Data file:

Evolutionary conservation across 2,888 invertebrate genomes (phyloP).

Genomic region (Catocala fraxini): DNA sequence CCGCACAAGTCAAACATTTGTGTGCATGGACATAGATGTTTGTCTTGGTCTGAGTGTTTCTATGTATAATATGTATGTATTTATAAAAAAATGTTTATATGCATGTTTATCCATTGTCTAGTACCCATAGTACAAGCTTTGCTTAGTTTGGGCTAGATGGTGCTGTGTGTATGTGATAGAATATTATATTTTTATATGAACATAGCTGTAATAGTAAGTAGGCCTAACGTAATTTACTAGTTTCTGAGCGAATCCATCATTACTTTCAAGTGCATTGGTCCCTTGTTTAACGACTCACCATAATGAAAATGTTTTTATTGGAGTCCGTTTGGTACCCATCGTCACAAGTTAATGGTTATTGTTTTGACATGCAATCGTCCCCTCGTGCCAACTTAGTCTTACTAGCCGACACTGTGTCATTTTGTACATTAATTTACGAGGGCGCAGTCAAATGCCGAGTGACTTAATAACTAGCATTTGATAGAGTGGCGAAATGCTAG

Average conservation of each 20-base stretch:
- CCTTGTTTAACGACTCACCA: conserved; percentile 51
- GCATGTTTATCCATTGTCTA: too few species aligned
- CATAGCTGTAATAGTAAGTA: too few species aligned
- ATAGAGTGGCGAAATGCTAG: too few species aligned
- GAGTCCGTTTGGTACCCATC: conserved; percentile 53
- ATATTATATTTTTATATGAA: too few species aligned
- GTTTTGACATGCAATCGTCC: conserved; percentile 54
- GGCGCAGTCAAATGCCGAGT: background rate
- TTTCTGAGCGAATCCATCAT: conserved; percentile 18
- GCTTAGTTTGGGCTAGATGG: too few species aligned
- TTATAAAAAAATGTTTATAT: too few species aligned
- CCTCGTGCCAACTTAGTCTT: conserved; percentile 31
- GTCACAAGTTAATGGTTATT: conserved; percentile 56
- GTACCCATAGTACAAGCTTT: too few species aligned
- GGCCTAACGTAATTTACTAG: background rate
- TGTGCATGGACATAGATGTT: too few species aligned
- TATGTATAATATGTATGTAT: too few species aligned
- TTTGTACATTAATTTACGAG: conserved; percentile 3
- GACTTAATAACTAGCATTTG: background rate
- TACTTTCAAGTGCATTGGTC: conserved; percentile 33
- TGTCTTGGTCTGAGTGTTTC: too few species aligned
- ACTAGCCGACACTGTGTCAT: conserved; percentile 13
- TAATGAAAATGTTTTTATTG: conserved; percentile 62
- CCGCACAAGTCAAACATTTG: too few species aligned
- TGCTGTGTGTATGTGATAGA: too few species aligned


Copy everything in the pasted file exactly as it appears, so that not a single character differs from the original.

Evolutionary conservation across 2,888 invertebrate genomes (phyloP).

Genomic region (Catocala fraxini): DNA sequence CCGCACAAGTCAAACATTTGTGTGCATGGACATAGATGTTTGTCTTGGTCTGAGTGTTTCTATGTATAATATGTATGTATTTATAAAAAAATGTTTATATGCATGTTTATCCATTGTCTAGTACCCATAGTACAAGCTTTGCTTAGTTTGGGCTAGATGGTGCTGTGTGTATGTGATAGAATATTATATTTTTATATGAACATAGCTGTAATAGTAAGTAGGCCTAACGTAATTTACTAGTTTCTGAGCGAATCCATCATTACTTTCAAGTGCATTGGTCCCTTGTTTAACGACTCACCATAATGAAAATGTTTTTATTGGAGTCCGTTTGGTACCCATCGTCACAAGTTAATGGTTATTGTTTTGACATGCAATCGTCCCCTCGTGCCAACTTAGTCTTACTAGCCGACACTGTGTCATTTTGTACATTAATTTACGAGGGCGCAGTCAAATGCCGAGTGACTTAATAACTAGCATTTGATAGAGTGGCGAAATGCTAG

Average conservation of each 20-base stretch:
- CCTTGTTTAACGACTCACCA: conserved; percentile 51
- GCATGTTTATCCATTGTCTA: too few species aligned
- CATAGCTGTAATAGTAAGTA: too few species aligned
- ATAGAGTGGCGAAATGCTAG: too few species aligned
- GAGTCCGTTTGGTACCCATC: conserved; percentile 53
- ATATTATATTTTTATATGAA: too few species aligned
- GTTTTGACATGCAATCGTCC: conserved; percentile 54
- GGCGCAGTCAAATGCCGAGT: background rate
- TTTCTGAGCGAATCCATCAT: conserved; percentile 18
- GCTTAGTTTGGGCTAGATGG: too few species aligned
- TTATAAAAAAATGTTTATAT: too few species aligned
- CCTCGTGCCAACTTAGTCTT: conserved; percentile 31
- GTCACAAGTTAATGGTTATT: conserved; percentile 56
- GTACCCATAGTACAAGCTTT: too few species aligned
- GGCCTAACGTAATTTACTAG: background rate
- TGTGCATGGACATAGATGTT: too few species aligned
- TATGTATAATATGTATGTAT: too few species aligned
- TTTGTACATTAATTTACGAG: conserved; percentile 3
- GACTTAATAACTAGCATTTG: background rate
- TACTTTCAAGTGCATTGGTC: conserved; percentile 33
- TGTCTTGGTCTGAGTGTTTC: too few species aligned
- ACTAGCCGACACTGTGTCAT: conserved; percentile 13
- TAATGAAAATGTTTTTATTG: conserved; percentile 62
- CCGCACAAGTCAAACATTTG: too few species aligned
- TGCTGTGTGTATGTGATAGA: too few species aligned